Parenting expert Kathryn Mewes, answers one reader’s question about her clingy daughter
Q.) Our two-year old has suddenly started getting very clingy and is refusing to go to bed, which is not normal for her. She was bitten by a horsefly earlier last month and has been freaking out about everything since. We have a night light for her and allow her to self-settle unless it’s very early morning. I’m a stay at home mum so this clinginess is out of character.
Clinginess is something that catches so many parents out. We tend to look for a reason for it and start to think our child is insecure, unhappy or worried. The fact of the matter is that most children go through a stage of wanting to ‘take control’. The ‘typical’ age for this to happen is between two and four years old.
They will want to follow you around the house, want you to ‘sit there’, continually ask for a cuddle or to be carried. All of these traits are when children are experimenting in ‘taking control’, usually with their parents and no other adult!
In your situation, I think that you have looked for a reason for her behaviour and related it to the bite she had. If she knows that this is your theory she will go long with it. What I mean by this is that she will believe the horsefly is the cause of her not settling to sleep at night.
What started off as her ‘testing the boundaries’ has now become habit. I suggest you start working on this during the day. While you are in the house have times when you build a distance between each other. Tell her you are going to fold the laundry or put the clothes away, or take a trip to the loo.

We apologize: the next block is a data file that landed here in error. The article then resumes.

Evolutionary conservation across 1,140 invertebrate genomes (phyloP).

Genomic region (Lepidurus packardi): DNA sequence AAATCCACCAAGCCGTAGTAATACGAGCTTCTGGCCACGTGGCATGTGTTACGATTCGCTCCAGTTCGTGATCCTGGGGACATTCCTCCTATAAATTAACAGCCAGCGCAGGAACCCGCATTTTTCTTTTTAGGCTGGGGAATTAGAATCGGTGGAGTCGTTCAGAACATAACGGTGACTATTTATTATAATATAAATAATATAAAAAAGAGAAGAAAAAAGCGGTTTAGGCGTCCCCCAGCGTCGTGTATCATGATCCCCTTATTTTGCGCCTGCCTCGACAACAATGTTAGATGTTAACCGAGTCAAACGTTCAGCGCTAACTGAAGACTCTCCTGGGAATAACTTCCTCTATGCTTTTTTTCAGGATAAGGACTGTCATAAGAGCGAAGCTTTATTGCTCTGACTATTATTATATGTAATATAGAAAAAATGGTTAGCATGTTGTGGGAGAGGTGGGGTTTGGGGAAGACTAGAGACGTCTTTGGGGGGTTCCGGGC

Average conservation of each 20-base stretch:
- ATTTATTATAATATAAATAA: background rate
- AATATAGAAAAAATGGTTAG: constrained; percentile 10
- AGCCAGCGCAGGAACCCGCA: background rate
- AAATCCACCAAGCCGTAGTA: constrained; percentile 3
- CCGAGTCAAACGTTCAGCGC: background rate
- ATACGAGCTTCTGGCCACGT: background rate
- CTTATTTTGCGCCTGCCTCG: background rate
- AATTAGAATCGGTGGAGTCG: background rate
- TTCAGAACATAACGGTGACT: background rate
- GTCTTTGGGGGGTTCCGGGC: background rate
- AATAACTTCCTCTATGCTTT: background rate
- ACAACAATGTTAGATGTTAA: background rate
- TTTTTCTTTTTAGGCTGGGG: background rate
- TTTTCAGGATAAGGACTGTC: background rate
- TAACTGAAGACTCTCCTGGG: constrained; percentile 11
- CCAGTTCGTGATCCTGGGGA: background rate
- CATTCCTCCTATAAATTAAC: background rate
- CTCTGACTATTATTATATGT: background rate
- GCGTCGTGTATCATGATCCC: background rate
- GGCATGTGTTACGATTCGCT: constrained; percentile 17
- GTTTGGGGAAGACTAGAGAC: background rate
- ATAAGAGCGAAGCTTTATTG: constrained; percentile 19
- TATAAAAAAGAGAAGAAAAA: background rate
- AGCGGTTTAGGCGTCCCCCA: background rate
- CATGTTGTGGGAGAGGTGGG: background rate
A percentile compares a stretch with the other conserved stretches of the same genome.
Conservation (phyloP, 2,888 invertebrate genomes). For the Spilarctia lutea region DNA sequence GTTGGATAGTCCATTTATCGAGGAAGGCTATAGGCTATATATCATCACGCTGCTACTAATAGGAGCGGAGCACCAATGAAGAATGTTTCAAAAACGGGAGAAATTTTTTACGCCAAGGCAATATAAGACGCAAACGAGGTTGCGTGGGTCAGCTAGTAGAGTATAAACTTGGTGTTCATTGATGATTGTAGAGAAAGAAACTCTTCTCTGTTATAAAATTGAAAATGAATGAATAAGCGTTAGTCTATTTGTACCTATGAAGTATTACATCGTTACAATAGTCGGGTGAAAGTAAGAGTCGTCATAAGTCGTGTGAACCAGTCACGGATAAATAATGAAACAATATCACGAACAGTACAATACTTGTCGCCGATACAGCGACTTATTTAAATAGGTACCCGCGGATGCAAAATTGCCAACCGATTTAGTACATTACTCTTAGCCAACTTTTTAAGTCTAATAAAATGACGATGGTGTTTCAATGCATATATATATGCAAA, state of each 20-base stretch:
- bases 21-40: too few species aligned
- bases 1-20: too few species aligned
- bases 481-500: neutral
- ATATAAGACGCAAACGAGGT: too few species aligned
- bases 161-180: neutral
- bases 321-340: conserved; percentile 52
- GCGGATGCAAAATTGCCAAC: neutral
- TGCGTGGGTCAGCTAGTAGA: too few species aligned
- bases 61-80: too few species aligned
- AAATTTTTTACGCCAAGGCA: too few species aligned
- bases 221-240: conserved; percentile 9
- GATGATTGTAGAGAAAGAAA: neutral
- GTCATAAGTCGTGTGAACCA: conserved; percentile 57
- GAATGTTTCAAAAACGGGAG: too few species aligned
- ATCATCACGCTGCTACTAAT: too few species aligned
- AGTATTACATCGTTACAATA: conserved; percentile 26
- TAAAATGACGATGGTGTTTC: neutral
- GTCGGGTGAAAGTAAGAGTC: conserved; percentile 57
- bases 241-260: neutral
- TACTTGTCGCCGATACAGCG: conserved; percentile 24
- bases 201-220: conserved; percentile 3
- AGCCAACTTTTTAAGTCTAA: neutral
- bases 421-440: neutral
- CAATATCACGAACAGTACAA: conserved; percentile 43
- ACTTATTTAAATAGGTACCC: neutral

Say what you are doing and then go. Don’t wait for her permission or approval. When she sees your confidence to walk away for a short period of time this will build on her confidence. She will start to accept this. The first step in erasing the clingy child!
Form a clear bedtime routine and when you say goodnight have confidence in your voice and leave her room with her awake. She may well shout and come out of her room but simply return her without engaging in conversation.
Continue to do this until she accepts you are not going to back down and that you are consistent. Ideally one parent puts her to bed for five to seven consecutive nights before the other parent follows his/her lead.
I truly believe that after three consecutive nights of remaining consistent with the same parent and routine your daughter will start to settle to sleep alone and you will see the clinginess disappear.
Remember that she is a good sleeper and this is a ‘blip’. You will get ‘back on track’ by a clear routine and consistency.
Parenting expert Kathryn Mewes is brought to Baby London in conjunction with Milton. Well known as C4’s Three Day Nanny, Kathryn’s expertise covers sleep problems, eating and weaning, behavior and discipline. I hope this helps!
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